Here at Pace, I hear the word “engagement” spoken multiple times a day. I read it in content marketing newsletters and blog posts. I think about it whenever I’m creating or optimizing an asset—Will this asset engage our readers? Our analytics team has even implemented a cumulative engagement score ranking system for content.
It’s no surprise: we measure the effectiveness of our content by how engaging it is, so we use the word a lot. But engagement can take on different meanings depending on what your client or brand is and what your medium is meant to do. It’s important to define engagement for yourself, your team and your client in order to set expectations and meet goals.
Big Answer to a Small Question
I posed the question “What is engagement?” to some Pacers. Here’s what our content strategist Susan Stegemann said:
An engaged audience, to me, means visitors are consuming the content you’ve created in some way. They are reading and scrolling, they are watching a video, they are clicking on links, they are sharing your content, they are commenting on your content, and they are talking about it and/or remembering it enough to come back to the content itself or your site in general. Engagement might include making a purchase, but that’s not a sole measure of engagement by any stretch.
Let’s look at a Pace client website, Verizon Mobile Living, which is an editorial section of VerizonWireless.com featuring tips, tricks and tech for the ultimate mobile life. As Susan points out, there are a variety of ways to measure engagement. On Mobile Living, the measure of engagement depends on the goal of an asset:
- An article may be intended to drive sales of a new Verizon device.
- A video may be intended to boost brand affinity.
- An infographic may be intended to educate customers.
- A listicle may be intended to inspire readers with potential new uses of their smartphones.
- An immersive experience may be intended to draw readers into an emotional story.
- A campaign may be intended to promote social interaction.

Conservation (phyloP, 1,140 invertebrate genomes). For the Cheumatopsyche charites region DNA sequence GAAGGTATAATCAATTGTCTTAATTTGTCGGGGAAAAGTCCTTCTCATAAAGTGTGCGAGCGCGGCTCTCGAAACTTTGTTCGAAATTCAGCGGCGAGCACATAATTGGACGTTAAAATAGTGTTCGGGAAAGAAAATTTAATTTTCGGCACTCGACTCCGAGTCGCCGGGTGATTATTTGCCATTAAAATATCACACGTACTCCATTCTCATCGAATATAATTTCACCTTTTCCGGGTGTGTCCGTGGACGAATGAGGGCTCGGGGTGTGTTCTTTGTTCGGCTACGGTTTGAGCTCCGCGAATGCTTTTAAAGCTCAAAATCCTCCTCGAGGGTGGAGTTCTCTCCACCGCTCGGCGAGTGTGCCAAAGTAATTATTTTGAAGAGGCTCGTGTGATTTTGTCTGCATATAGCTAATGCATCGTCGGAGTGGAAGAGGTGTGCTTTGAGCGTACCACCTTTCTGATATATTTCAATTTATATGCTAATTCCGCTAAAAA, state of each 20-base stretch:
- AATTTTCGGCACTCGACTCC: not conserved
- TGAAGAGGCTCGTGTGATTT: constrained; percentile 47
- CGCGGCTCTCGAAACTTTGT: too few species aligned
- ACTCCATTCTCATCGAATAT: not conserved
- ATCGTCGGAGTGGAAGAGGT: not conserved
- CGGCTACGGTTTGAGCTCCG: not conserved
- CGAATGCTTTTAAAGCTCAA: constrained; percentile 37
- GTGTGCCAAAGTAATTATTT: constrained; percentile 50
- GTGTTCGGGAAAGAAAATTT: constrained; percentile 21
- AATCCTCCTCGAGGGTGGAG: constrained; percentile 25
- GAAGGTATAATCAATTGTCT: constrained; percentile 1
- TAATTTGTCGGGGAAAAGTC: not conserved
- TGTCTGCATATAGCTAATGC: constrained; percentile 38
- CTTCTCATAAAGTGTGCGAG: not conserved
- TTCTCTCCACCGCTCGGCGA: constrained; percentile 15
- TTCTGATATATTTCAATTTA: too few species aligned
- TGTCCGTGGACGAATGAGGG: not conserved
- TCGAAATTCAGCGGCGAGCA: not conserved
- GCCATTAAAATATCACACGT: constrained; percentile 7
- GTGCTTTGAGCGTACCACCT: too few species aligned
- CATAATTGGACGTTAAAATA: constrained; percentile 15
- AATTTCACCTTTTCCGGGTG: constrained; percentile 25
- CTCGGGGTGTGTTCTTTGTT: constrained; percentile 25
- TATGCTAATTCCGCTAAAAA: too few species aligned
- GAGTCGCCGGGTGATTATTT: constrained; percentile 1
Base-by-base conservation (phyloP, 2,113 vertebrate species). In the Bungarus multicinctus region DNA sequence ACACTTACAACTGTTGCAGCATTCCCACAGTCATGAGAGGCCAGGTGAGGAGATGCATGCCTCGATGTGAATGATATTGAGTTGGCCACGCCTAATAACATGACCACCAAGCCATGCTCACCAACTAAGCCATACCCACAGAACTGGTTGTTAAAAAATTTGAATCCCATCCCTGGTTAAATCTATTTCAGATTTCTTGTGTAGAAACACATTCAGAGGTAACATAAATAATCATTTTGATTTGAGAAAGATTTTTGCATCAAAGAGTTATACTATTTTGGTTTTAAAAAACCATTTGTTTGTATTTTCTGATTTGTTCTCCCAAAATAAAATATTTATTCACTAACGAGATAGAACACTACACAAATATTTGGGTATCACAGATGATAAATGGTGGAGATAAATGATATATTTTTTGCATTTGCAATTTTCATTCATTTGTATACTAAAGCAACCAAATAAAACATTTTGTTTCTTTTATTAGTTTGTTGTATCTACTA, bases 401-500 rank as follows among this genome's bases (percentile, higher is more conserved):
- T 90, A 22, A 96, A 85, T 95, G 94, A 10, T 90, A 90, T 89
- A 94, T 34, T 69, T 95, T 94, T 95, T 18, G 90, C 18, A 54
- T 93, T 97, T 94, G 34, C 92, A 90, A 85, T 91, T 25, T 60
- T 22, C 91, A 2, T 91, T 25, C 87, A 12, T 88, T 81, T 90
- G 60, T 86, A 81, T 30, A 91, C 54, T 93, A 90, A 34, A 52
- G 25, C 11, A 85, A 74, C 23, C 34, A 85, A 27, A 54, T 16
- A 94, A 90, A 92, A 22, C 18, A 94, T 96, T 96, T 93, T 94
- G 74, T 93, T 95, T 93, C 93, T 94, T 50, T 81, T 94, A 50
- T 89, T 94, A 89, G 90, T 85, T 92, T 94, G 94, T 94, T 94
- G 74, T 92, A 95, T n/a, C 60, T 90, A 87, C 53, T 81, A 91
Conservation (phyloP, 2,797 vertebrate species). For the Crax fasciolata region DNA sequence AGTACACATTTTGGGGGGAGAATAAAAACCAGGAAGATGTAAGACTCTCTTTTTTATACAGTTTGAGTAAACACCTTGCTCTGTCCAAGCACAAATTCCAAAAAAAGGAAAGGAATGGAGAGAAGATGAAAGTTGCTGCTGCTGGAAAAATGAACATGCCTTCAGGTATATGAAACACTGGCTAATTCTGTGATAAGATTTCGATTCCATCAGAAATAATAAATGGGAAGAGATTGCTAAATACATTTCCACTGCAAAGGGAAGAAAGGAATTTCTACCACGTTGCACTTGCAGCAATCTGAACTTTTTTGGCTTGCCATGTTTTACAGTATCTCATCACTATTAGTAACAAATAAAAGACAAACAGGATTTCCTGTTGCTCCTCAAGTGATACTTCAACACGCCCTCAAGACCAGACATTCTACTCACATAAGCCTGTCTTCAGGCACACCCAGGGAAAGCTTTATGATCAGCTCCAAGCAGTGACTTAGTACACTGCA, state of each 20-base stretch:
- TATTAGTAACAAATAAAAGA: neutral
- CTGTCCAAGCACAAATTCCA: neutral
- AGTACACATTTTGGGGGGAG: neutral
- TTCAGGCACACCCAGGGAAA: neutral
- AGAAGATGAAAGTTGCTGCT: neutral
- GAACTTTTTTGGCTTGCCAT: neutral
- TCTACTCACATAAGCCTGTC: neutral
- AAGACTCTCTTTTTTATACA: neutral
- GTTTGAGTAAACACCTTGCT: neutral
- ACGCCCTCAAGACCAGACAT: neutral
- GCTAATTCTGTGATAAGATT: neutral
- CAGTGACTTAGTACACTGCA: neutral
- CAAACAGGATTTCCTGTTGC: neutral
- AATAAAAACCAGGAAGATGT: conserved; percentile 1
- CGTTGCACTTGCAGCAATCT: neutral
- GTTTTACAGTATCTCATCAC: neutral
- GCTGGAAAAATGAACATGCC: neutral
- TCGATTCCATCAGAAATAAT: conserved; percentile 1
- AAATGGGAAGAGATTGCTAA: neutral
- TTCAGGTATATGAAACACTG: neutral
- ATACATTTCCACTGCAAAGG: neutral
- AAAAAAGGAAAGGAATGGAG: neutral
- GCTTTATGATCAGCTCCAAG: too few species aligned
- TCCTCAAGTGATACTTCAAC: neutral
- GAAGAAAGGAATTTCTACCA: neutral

Once you know what the goal of an asset is, then you can measure its engagement.
It’s All About Meeting Expectations
Conversion rate. Time on page. Bounce rate. There’s no one answer. Converting your readers so that they click on a “Buy Now” link is only one type of engagement. But if an asset has a low conversion rate, it doesn’t mean it wasn’t successful. Drawing your reader in so that they connect with a personal story (and therefore stay on your page until they finish consuming it) is just another type of engagement.
Katie Riddle, our Director of Content Strategy for Verizon here at Pace, shares her definition of engagement and how she likes to measure it:
To me, engagement means visitors are genuinely interested in your site and content. It’s relevant to their life, and they’re emotionally in tune with your message. They’re reading articles, commenting, posting pictures, taking quizzes and sharing with others—and buying your product. Users want to help co-create with you.
Word of mouth is the best indicator of engagement in my opinion—your visitors care enough to talk about your brand to others. And you can measure that through social sentiment and site analytics. But I’m a fan of getting a group of users to tell you what they like and don’t like. Analytics can never tell you the why, only the what.
Nick Murphy, our Junior Digital Analyst, shares a similar sentiment and offers this perspective:
A highly engaged visitor is interacting with your content and finding what they need. I don’t believe a high time on site or a low bounce rate necessarily can show whether you have a highly engaged user. I believe it’s more about meeting your visitors’ expectations and letting them find what they were looking for, that’s what drives engagement.
What If You’re Not Engaging Your Visitors?
Amanda Slavin reflects on engagement in a recent Marketing Daily blog post, in which she writes that brands must recognize when they’re not being engaging and see it as an opportunity. “The step that most miss is the opportunity to bring someone who is uninspired and disinterested into the conversation.”
If you think about it, isn’t that what we as content markers are here to do? Start a conversation. Inspire brands’ customers. Interest them. Educate them.
The next time you look at analytics for your content, don’t fret if you see a low conversion rate or low average time on page. The asset might very well be doing what you intended and engaging your visitors in some way. The first step is to always nail down what engagement means to you.
Talk To Us
Share your definition of content engagement with us in the comments below! What examples have you experienced and want to share?